Whilst reading ‘All Quiet on the Western Front’, sometimes I think about the part I would play in watching someone close to me feel the creeping cold shoulder of death rising in a moment in his or her life. In tutorials this week as a collective we discussed the way in which Paul tries to comfort young, 19-year-old Franz Kemmerich on his deathbed. My first reaction was looking towards the way Remarque describes Kemmerich’s death through the eyes of Paul. By taking a visual point of view he continually describes his appearance as it develops to being greyer and duller each time he mentions it.

“He looks a terrible, yellow & pallid and his face already has those weird lines that we are all so familiar with because we’ve seen them a hundred times before.”

Page 10

The motif of dying soldiers as a repetitive framework adds to the evanescence, the feeling after you lose something or someone you love or cherish. The faint memory of previously lost brothers makes the situation become bittersweet. For instance, if I was placed in this exact situation, the bittersweet feeling may simultaneously crush my emotions by watching someone close to me slowly drift away, but in like manner, this same feeling would have occurred multiple times. As a result leaving my status at that very time to be shaken, blank and being confronted once again by the cold breath of death.

The thorough description creates an image painted by the emotions of dying. Similarly, I believe my approach towards this situation would align with Paul’s. As uncomfortable as he is by watching a fellow soldier turn cold and pale by the second, his inside thoughts never slip out. Instead, professes purely optimistic and comforting words to lift up Kemmerich’s final moments. For example, Paul makes this remark;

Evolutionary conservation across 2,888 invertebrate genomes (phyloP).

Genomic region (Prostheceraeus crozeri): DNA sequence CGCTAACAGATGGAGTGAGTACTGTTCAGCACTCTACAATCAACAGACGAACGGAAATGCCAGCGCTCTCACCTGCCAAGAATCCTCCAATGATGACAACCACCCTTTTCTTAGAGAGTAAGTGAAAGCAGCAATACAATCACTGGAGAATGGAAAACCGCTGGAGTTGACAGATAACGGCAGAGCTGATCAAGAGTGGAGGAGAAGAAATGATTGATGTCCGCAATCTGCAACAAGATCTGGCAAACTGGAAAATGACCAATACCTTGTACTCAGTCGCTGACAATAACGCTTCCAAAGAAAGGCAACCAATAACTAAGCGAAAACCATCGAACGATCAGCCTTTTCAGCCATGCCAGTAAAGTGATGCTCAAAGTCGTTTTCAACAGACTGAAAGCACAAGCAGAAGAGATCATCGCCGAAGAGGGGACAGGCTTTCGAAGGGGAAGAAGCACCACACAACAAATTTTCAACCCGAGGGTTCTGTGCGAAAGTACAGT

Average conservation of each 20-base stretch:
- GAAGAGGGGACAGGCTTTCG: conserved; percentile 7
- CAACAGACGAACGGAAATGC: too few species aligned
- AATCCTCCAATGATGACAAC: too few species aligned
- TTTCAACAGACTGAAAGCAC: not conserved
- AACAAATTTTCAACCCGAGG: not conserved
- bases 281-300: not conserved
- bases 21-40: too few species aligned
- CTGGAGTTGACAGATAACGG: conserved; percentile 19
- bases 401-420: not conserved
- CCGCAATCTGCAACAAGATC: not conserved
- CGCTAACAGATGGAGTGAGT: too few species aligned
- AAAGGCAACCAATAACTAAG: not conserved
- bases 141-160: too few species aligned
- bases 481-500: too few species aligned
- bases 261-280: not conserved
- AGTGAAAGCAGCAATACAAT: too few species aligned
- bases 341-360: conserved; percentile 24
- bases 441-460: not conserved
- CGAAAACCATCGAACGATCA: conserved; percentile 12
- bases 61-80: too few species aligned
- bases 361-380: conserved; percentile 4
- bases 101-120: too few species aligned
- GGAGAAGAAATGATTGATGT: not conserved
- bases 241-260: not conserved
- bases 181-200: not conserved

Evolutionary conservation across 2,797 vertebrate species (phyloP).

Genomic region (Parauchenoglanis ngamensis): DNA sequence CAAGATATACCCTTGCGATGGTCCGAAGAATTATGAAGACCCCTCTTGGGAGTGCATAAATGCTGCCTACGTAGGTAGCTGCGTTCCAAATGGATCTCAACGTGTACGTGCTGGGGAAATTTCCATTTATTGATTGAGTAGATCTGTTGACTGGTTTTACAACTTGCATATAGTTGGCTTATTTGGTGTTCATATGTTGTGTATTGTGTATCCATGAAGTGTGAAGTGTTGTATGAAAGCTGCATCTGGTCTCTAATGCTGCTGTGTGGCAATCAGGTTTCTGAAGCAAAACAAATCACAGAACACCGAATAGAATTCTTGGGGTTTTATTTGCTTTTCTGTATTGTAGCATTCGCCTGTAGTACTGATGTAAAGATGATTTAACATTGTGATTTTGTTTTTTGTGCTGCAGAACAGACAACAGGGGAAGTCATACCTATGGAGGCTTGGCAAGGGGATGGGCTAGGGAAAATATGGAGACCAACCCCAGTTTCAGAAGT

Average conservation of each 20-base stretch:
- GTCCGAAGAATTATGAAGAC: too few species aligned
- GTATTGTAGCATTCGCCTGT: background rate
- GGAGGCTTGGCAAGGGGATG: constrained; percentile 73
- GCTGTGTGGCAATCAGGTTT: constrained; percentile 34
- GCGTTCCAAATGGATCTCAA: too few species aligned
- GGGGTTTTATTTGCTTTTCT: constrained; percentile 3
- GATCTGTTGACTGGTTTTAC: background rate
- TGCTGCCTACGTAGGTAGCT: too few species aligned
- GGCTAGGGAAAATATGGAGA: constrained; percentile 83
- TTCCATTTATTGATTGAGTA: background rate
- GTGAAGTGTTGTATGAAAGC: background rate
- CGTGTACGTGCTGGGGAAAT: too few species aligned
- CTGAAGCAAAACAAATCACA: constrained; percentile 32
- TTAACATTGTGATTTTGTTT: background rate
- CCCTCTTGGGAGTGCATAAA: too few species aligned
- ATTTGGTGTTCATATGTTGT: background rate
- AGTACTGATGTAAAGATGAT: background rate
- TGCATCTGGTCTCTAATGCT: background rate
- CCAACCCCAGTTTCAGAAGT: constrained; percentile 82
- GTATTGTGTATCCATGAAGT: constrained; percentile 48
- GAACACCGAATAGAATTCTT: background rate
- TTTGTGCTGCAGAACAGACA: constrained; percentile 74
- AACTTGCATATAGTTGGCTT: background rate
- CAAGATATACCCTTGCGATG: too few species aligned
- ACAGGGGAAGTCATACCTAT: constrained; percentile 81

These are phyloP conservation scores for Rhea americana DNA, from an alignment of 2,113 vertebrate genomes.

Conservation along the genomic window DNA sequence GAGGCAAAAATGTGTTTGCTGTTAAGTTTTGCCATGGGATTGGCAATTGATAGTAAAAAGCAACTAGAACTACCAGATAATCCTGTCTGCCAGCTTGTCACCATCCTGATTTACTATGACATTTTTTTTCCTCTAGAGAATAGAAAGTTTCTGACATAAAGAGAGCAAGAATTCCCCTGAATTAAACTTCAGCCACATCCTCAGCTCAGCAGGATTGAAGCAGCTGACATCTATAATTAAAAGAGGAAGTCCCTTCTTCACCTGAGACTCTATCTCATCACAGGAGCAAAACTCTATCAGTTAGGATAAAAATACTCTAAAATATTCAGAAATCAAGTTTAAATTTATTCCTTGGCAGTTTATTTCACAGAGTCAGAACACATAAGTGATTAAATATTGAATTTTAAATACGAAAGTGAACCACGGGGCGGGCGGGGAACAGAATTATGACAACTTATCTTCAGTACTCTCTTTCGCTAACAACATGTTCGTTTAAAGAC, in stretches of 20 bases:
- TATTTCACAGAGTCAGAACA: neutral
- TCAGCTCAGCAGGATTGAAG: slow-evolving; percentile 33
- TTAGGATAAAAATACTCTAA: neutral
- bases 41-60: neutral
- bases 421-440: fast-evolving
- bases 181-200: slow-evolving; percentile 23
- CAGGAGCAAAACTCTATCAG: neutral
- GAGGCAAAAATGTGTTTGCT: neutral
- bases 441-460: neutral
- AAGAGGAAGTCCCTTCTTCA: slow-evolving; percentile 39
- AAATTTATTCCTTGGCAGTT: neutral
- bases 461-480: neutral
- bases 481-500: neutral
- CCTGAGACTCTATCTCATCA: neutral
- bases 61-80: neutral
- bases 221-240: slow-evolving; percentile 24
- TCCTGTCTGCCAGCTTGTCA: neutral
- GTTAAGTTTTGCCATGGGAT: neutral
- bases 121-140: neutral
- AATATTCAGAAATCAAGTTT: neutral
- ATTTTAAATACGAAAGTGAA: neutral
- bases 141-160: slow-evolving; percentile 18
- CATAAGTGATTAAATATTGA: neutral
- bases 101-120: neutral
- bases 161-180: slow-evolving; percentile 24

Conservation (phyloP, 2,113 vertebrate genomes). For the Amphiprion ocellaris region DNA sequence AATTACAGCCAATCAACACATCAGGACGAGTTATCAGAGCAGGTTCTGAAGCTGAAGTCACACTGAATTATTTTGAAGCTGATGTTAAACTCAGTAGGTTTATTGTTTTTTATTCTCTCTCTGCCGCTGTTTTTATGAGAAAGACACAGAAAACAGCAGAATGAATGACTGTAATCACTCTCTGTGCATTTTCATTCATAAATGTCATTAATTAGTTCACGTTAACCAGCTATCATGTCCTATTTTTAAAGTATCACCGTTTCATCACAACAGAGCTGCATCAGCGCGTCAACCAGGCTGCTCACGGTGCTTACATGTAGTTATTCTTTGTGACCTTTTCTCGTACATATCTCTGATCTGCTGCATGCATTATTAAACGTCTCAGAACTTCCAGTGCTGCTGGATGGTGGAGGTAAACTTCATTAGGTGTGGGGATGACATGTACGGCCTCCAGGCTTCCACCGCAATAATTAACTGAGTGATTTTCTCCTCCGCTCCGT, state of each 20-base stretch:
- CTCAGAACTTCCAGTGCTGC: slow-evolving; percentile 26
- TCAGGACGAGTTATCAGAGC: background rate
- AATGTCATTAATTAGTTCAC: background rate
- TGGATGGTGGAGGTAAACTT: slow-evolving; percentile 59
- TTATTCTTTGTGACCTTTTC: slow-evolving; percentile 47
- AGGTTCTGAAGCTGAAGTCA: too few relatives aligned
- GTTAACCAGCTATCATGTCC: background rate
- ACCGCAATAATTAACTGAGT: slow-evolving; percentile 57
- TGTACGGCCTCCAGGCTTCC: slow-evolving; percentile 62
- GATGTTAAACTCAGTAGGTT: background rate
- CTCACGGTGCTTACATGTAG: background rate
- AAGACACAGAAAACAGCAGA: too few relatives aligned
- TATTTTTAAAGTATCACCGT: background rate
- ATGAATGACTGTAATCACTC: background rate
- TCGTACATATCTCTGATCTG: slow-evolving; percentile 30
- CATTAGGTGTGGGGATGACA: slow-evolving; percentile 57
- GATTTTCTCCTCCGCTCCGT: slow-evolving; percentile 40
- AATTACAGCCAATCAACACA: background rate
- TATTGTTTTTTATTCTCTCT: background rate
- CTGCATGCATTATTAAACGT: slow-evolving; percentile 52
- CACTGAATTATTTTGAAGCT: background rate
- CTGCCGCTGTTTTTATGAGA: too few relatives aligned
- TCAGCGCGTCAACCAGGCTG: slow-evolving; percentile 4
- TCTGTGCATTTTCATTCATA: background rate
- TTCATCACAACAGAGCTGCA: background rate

“It is obvious to everyone that Kemmerich is never going to leave this room”

Page 10

But obviously, comforts Kemmerich by giving him words of encouragement and support such as;

“Chin up, Franz. ”

Page 12


All in All, I believe that Paul’s stance in this situation is fairly appropriate. Due to this condition being extremely unique an individual never truly knows the correct things to say. Paul continuously is shown to speak openly about how death is like a person. He personifies death as a creeping monster eating it’s way through Kemmerich. I agree with this notion if my close friend was lying in a bed waiting to die I would blame death for taunting with their lives too.

“…death is working its way through him”

Page 10

It’s just a circumstance soldiers in war had to go through….


Erich Maria Remarque’s ‘All Quiet on the Western Front’




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